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Hija De La Fortuna: Novela (Spanish) Paperback – October 1, 2002


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Product Details

  • Paperback: 432 pages
  • Publisher: Rayo (October 1, 2002)
  • Language: Spanish
  • ISBN-10: 0060932767
  • ISBN-13: 978-0060932763
  • Product Dimensions: 5.3 x 1 x 8 inches
  • Shipping Weight: 1.3 pounds (View shipping rates and policies)
  • Average Customer Review: 3.9 out of 5 stars  See all reviews (63 customer reviews)
  • Amazon Best Sellers Rank: #253,223 in Books (See Top 100 in Books)

Editorial Reviews

From Publishers Weekly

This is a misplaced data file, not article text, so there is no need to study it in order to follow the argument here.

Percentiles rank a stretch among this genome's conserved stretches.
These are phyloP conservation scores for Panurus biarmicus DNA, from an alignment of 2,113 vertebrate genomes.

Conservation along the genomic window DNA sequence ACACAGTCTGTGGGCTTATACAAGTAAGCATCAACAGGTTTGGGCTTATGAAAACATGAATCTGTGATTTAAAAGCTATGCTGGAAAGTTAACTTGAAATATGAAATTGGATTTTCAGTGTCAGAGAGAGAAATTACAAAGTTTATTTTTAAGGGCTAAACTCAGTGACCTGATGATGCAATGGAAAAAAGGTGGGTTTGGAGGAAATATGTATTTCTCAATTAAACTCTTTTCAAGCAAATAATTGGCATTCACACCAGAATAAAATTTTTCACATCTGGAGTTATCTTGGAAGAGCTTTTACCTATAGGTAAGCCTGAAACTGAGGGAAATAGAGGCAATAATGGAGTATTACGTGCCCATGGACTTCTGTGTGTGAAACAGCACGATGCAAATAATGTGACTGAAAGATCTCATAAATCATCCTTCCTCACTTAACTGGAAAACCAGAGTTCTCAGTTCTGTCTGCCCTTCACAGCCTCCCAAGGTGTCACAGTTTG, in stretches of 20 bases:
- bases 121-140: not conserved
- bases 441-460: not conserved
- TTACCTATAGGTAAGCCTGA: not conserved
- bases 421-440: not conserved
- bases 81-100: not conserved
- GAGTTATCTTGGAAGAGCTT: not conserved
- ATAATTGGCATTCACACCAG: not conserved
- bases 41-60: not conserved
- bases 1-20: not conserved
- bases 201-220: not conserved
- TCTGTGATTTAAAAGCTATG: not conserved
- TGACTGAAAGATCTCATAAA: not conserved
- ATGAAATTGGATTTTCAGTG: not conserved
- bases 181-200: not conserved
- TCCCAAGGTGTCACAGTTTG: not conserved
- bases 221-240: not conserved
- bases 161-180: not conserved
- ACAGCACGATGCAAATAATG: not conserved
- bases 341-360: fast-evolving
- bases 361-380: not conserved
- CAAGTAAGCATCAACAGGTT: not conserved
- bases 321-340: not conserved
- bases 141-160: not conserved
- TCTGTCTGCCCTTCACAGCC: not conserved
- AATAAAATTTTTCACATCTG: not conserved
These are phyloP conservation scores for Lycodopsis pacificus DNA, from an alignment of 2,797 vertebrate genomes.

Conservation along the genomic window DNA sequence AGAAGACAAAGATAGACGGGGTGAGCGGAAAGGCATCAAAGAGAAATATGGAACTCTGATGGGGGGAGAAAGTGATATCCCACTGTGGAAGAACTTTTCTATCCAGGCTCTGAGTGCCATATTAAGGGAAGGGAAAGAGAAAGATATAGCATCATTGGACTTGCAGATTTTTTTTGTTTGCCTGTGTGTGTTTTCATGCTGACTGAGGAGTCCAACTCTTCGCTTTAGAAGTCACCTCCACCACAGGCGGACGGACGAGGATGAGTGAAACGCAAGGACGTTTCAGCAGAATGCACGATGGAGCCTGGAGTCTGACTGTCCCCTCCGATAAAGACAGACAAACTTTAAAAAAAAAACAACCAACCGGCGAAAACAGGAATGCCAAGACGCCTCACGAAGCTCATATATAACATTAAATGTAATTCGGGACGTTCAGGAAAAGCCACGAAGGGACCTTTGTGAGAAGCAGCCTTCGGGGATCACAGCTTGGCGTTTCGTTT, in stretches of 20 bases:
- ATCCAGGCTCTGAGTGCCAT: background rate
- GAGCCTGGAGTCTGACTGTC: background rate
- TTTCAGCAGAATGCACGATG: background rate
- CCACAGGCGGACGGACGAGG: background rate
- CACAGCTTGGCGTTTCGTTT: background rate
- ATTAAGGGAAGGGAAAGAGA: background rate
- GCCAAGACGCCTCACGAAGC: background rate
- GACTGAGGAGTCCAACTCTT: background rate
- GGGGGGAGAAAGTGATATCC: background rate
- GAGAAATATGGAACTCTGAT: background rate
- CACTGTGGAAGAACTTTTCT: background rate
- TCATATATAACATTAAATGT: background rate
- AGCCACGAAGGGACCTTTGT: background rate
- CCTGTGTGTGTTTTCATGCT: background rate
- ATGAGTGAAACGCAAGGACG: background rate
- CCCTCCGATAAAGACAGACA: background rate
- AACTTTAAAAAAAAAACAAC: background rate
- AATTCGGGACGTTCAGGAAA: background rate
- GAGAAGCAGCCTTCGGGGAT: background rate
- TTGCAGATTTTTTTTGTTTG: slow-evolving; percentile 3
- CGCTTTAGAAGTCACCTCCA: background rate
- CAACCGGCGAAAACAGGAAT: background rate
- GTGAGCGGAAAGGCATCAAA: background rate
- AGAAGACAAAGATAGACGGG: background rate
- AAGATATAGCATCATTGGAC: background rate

Allende expands her geographical boundaries in this sprawling, engrossing historical novel flavored by four culturesAEnglish, Chilean, Chinese and AmericanAand set during the 1849 California Gold Rush. The alluring tale begins in Valpara!so, Chile, with young Eliza Sommers, who was left as a baby on the doorstep of wealthy British importers Miss Rose Sommers and her prim brother, Jeremy. Now a 16-year-old, and newly pregnant, Eliza decides to follow her lover, fiery clerk Joaqu!n Andieta, when he leaves for California to make his fortune in the gold rush. Enlisting the unlikely aid of Tao Chi'en, a Chinese shipboard cook, she stows away on a ship bound for San Francisco. Tao Chi'en's own storyArichly textured and expansively toldAbegins when he is born into a peasant family and sold into slavery, where it is his good fortune to be trained as a master of acupuncture. Years later, while tending to a sailor in colonial Hong Kong, he is shanghaied and forced into service at sea. During the voyage with Eliza, Tao nurses her through a miscarriage. When they disembark, Eliza is disguised as a boy, and she spends the next four years in male attire so she may travel freely and safely. Eliza's search for Joaqu!n (rumored to have become an outlaw) is disappointing, but through an eye-opening stint as a pianist in a traveling brothel and through her charged friendship with Tao, now a sought-after healer and champion of enslaved Chinese prostitutes, Eliza finds freedom, fulfillment and maturity. Effortlessly weaving in historical background, Allende (House of the Spirits; Paula) evokes in pungent prose the great melting pot of early California and the colorful societies of Valpara!so and Canton. A gallery of secondary characters, developed early on, prove pivotal to the plot. In a book of this scope, the narrative is inevitably top-heavy in spots, and the plot wears thin toward the end, but this is storytelling at its most seductive, a brash historical adventure. Major ad/promo; BOMC dual main selection; 11-city author tour. (Oct.) FYI: This book will also be released in a HarperLibros Spanish edition, Hija del la Fortuna (ISBN 0-06-019492-8).